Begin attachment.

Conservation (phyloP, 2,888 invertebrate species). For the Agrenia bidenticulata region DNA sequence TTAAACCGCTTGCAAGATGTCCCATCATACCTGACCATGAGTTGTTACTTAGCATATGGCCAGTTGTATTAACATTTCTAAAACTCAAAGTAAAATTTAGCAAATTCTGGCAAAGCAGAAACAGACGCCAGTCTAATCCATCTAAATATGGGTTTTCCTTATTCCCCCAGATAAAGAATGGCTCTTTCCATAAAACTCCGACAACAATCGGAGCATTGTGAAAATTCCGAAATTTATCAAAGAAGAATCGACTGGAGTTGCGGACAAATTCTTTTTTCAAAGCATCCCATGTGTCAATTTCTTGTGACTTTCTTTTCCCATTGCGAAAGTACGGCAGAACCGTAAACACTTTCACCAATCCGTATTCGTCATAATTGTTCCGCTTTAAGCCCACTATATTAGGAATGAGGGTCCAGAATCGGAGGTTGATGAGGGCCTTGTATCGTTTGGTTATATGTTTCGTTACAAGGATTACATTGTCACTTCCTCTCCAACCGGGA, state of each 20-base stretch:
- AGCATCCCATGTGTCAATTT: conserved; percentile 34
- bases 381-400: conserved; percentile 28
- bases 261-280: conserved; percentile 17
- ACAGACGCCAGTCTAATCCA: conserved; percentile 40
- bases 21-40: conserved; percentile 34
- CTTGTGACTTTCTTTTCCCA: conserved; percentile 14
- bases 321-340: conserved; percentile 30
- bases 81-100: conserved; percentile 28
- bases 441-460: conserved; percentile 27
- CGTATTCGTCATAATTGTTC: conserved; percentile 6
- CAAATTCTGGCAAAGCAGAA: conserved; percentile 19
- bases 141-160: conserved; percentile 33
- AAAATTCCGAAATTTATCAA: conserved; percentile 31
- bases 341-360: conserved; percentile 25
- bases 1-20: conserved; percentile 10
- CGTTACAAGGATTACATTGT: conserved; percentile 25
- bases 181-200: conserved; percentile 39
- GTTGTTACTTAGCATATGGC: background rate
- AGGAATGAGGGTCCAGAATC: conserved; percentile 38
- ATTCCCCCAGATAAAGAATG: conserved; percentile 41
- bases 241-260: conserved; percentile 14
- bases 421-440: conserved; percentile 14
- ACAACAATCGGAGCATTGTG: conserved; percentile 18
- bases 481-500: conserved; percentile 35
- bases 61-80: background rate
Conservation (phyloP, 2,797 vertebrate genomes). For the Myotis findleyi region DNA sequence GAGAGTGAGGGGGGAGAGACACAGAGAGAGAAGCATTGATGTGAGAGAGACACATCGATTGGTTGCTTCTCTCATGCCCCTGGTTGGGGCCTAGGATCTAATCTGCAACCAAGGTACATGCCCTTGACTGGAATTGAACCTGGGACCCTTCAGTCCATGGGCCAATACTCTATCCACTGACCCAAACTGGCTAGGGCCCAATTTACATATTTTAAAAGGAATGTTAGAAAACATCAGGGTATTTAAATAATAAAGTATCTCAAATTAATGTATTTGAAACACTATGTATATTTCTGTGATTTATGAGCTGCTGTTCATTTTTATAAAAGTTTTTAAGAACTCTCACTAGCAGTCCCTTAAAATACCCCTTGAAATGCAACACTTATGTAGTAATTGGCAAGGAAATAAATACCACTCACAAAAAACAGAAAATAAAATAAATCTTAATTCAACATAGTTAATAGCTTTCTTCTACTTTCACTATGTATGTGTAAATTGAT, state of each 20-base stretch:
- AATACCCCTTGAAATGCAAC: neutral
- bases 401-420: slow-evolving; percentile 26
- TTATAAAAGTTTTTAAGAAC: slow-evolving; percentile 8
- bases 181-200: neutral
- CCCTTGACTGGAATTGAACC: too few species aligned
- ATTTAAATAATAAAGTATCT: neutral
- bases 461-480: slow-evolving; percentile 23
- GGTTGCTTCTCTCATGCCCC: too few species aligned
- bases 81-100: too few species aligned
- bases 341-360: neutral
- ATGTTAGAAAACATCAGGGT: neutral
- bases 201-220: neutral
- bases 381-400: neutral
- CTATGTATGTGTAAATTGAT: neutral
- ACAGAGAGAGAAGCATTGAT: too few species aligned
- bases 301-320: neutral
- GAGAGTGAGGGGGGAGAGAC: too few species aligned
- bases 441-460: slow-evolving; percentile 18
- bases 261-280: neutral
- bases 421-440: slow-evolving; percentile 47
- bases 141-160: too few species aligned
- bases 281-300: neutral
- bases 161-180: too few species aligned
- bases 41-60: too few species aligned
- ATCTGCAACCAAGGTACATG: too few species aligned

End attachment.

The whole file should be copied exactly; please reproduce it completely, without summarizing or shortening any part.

Conservation (phyloP, 2,888 invertebrate species). For the Agrenia bidenticulata region DNA sequence TTAAACCGCTTGCAAGATGTCCCATCATACCTGACCATGAGTTGTTACTTAGCATATGGCCAGTTGTATTAACATTTCTAAAACTCAAAGTAAAATTTAGCAAATTCTGGCAAAGCAGAAACAGACGCCAGTCTAATCCATCTAAATATGGGTTTTCCTTATTCCCCCAGATAAAGAATGGCTCTTTCCATAAAACTCCGACAACAATCGGAGCATTGTGAAAATTCCGAAATTTATCAAAGAAGAATCGACTGGAGTTGCGGACAAATTCTTTTTTCAAAGCATCCCATGTGTCAATTTCTTGTGACTTTCTTTTCCCATTGCGAAAGTACGGCAGAACCGTAAACACTTTCACCAATCCGTATTCGTCATAATTGTTCCGCTTTAAGCCCACTATATTAGGAATGAGGGTCCAGAATCGGAGGTTGATGAGGGCCTTGTATCGTTTGGTTATATGTTTCGTTACAAGGATTACATTGTCACTTCCTCTCCAACCGGGA, state of each 20-base stretch:
- AGCATCCCATGTGTCAATTT: conserved; percentile 34
- bases 381-400: conserved; percentile 28
- bases 261-280: conserved; percentile 17
- ACAGACGCCAGTCTAATCCA: conserved; percentile 40
- bases 21-40: conserved; percentile 34
- CTTGTGACTTTCTTTTCCCA: conserved; percentile 14
- bases 321-340: conserved; percentile 30
- bases 81-100: conserved; percentile 28
- bases 441-460: conserved; percentile 27
- CGTATTCGTCATAATTGTTC: conserved; percentile 6
- CAAATTCTGGCAAAGCAGAA: conserved; percentile 19
- bases 141-160: conserved; percentile 33
- AAAATTCCGAAATTTATCAA: conserved; percentile 31
- bases 341-360: conserved; percentile 25
- bases 1-20: conserved; percentile 10
- CGTTACAAGGATTACATTGT: conserved; percentile 25
- bases 181-200: conserved; percentile 39
- GTTGTTACTTAGCATATGGC: background rate
- AGGAATGAGGGTCCAGAATC: conserved; percentile 38
- ATTCCCCCAGATAAAGAATG: conserved; percentile 41
- bases 241-260: conserved; percentile 14
- bases 421-440: conserved; percentile 14
- ACAACAATCGGAGCATTGTG: conserved; percentile 18
- bases 481-500: conserved; percentile 35
- bases 61-80: background rate
Conservation (phyloP, 2,797 vertebrate genomes). For the Myotis findleyi region DNA sequence GAGAGTGAGGGGGGAGAGACACAGAGAGAGAAGCATTGATGTGAGAGAGACACATCGATTGGTTGCTTCTCTCATGCCCCTGGTTGGGGCCTAGGATCTAATCTGCAACCAAGGTACATGCCCTTGACTGGAATTGAACCTGGGACCCTTCAGTCCATGGGCCAATACTCTATCCACTGACCCAAACTGGCTAGGGCCCAATTTACATATTTTAAAAGGAATGTTAGAAAACATCAGGGTATTTAAATAATAAAGTATCTCAAATTAATGTATTTGAAACACTATGTATATTTCTGTGATTTATGAGCTGCTGTTCATTTTTATAAAAGTTTTTAAGAACTCTCACTAGCAGTCCCTTAAAATACCCCTTGAAATGCAACACTTATGTAGTAATTGGCAAGGAAATAAATACCACTCACAAAAAACAGAAAATAAAATAAATCTTAATTCAACATAGTTAATAGCTTTCTTCTACTTTCACTATGTATGTGTAAATTGAT, state of each 20-base stretch:
- AATACCCCTTGAAATGCAAC: neutral
- bases 401-420: slow-evolving; percentile 26
- TTATAAAAGTTTTTAAGAAC: slow-evolving; percentile 8
- bases 181-200: neutral
- CCCTTGACTGGAATTGAACC: too few species aligned
- ATTTAAATAATAAAGTATCT: neutral
- bases 461-480: slow-evolving; percentile 23
- GGTTGCTTCTCTCATGCCCC: too few species aligned
- bases 81-100: too few species aligned
- bases 341-360: neutral
- ATGTTAGAAAACATCAGGGT: neutral
- bases 201-220: neutral
- bases 381-400: neutral
- CTATGTATGTGTAAATTGAT: neutral
- ACAGAGAGAGAAGCATTGAT: too few species aligned
- bases 301-320: neutral
- GAGAGTGAGGGGGGAGAGAC: too few species aligned
- bases 441-460: slow-evolving; percentile 18
- bases 261-280: neutral
- bases 421-440: slow-evolving; percentile 47
- bases 141-160: too few species aligned
- bases 281-300: neutral
- bases 161-180: too few species aligned
- bases 41-60: too few species aligned
- ATCTGCAACCAAGGTACATG: too few species aligned